NEW ALBANY — In 2004, Randy Smith started a new venture to fill a void in New Albany's cultural offerings.
As he sees it, locally-owned shops where patrons can peruse shelves upon shelves of both the latest trends in writing and established literary classics are one of the key indicators of quality of life in a city. Being able to have such a business in the heart of a city's downtown offers a sort of quaintness to the entire experience — something that can't be imitated by larger corporate bookstores occupying corner chunks of malls across the country.
New Albany had been without a "full-service" general bookstore since shortly after World War II. That changed when Smith got to town and opened Destinations Booksellers at 604 E. Spring St.
But after nearly 16 years in business, Smith said it's time to say "so long."
“Good things end,” he said in a release. “Our city had gone without a generalist new bookstore for 57 years when we came here, and we had a great run.”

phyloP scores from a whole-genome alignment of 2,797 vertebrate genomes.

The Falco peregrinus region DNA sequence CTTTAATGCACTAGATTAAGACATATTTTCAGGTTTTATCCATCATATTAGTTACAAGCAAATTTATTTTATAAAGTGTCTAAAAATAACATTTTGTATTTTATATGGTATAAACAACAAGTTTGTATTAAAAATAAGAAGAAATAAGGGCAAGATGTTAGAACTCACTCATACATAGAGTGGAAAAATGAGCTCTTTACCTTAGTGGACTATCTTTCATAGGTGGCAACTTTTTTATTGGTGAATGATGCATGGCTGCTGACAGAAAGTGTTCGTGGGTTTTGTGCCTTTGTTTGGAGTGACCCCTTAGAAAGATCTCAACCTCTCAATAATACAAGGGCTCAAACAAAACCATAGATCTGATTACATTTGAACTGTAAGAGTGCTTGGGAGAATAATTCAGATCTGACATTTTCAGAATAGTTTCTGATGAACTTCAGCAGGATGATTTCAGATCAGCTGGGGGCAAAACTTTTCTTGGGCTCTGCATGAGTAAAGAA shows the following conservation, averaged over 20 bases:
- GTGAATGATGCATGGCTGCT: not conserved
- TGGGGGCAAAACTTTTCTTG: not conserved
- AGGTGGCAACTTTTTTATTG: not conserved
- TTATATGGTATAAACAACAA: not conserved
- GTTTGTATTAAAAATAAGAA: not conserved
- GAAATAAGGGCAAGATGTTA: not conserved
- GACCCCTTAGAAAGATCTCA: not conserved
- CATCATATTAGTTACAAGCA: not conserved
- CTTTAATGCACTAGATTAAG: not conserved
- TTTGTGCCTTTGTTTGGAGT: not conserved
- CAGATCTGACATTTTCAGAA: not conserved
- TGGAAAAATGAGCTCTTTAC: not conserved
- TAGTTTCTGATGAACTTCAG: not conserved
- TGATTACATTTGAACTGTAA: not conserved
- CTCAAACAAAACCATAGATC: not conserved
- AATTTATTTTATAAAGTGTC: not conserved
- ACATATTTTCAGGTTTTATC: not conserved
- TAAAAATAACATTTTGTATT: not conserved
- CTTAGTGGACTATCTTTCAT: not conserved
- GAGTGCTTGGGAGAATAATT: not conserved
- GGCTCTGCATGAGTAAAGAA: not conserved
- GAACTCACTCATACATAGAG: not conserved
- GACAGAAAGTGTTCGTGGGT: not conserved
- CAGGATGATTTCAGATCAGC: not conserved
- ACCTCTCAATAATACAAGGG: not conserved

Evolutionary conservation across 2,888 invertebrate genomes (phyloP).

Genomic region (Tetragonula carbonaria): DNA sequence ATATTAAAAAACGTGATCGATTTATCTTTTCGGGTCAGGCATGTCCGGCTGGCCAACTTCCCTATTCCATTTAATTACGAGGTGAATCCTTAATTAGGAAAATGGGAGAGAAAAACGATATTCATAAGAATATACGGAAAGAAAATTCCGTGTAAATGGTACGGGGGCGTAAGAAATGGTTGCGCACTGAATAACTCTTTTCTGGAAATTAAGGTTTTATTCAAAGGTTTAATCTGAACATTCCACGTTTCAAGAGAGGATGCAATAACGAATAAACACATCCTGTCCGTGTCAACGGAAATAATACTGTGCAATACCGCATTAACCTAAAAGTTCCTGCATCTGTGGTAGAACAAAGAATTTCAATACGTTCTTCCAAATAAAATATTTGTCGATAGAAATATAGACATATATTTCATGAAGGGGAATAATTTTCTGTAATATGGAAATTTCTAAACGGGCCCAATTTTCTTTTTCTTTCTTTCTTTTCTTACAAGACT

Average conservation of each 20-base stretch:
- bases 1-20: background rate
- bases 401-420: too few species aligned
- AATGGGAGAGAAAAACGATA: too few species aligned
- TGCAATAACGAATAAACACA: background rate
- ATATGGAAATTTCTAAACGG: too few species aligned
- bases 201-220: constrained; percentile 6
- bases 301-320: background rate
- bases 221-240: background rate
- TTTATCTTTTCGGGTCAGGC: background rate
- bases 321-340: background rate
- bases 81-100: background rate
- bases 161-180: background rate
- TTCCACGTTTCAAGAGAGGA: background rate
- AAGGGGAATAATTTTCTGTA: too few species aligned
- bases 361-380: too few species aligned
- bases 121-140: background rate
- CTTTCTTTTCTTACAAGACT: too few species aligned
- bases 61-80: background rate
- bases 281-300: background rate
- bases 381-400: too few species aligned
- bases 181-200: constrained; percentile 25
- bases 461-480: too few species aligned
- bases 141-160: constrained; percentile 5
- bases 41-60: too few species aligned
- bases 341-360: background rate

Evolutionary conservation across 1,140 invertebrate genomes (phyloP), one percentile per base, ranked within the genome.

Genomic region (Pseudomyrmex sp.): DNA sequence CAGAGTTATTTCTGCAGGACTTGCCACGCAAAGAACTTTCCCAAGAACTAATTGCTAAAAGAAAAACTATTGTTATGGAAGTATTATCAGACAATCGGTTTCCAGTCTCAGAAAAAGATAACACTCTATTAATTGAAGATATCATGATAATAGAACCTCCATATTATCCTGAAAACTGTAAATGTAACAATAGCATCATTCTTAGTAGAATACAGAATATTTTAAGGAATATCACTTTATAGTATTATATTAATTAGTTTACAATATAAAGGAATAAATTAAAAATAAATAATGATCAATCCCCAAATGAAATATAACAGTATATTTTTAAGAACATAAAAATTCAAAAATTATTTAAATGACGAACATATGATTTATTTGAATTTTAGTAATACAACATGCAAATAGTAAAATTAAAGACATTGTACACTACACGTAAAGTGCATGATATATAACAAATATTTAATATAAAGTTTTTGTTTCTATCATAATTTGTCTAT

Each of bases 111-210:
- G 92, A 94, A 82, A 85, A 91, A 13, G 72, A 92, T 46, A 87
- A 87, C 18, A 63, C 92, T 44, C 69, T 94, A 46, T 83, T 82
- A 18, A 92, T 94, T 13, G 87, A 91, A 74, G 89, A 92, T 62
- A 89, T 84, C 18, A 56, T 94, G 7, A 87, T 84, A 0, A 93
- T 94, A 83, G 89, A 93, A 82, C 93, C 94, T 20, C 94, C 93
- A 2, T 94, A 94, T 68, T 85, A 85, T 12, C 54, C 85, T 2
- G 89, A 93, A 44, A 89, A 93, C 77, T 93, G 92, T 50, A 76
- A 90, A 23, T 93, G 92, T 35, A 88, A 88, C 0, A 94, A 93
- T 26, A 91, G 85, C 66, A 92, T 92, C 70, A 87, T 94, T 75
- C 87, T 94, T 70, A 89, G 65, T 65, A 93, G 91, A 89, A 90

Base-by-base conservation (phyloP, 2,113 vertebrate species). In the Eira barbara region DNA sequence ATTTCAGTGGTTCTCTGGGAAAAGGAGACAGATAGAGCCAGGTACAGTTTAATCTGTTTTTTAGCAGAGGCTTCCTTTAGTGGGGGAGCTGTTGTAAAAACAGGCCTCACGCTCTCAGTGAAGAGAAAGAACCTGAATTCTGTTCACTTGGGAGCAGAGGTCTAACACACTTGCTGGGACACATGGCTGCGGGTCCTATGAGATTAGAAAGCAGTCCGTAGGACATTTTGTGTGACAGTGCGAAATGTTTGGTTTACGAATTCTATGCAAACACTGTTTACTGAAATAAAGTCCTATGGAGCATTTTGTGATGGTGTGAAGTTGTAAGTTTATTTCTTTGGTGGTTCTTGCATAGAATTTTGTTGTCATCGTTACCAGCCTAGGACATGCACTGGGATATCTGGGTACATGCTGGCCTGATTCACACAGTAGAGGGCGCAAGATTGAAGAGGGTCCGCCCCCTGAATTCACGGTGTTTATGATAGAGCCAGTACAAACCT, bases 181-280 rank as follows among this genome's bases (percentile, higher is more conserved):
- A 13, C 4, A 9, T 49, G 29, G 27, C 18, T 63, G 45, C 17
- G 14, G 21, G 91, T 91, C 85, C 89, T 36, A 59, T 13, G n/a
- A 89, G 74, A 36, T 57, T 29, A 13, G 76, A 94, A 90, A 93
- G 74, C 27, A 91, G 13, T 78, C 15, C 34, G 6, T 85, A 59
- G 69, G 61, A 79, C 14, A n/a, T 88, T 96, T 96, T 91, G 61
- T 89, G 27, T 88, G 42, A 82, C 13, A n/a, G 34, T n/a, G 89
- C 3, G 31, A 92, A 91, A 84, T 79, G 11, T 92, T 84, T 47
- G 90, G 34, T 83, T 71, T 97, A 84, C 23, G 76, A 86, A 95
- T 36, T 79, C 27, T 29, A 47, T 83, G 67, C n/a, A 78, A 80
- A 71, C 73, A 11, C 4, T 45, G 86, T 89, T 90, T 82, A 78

Over the next couple of weeks, Destinations will be liquidating its entire inventory, including kitchen items, display fixtures and other equipment. Books will be heavily discounted, with prices being cut anywhere from 50 percent to 90 percent.
Smith made sure to thank the employees who have come and gone over the years.
Since 2009, the building has shared space with restaurants, including Taco Steve and El Rico Taco. That role will continue into the future, with Smith noting that a new eatery will move into the space once Destinations vacates.
No specifics were given on the new occupants, but Smith referred to it as "one of the region's most-beloved restaurants" in the release. Work will begin immediately upon completion of the close-out sale, with the new restaurant expected to launch in March, according to the release.
Brick-and-mortar stores of all kinds took a hit over the preceding decade's retail apocalypse. Many consumers opted to utilize advancing online shopping capabilities.
The rise of Amazon dealt a major blow to large book retailers like Borders. The major casualties resulting from the online mega-store's omnipresence, however, opened a door for independent bookshops.
Some figures show a 50 percent increase in the number of independent bookstores in the last decade. Even with that bump, it's estimated that just 2,500 independent shops are currently in operation.
For such a small club, any loss will be missed. It seems to be more of the end of a chapter rather than the entirety of the story, though, as Smith said he will continue to search for a new niche in the book world.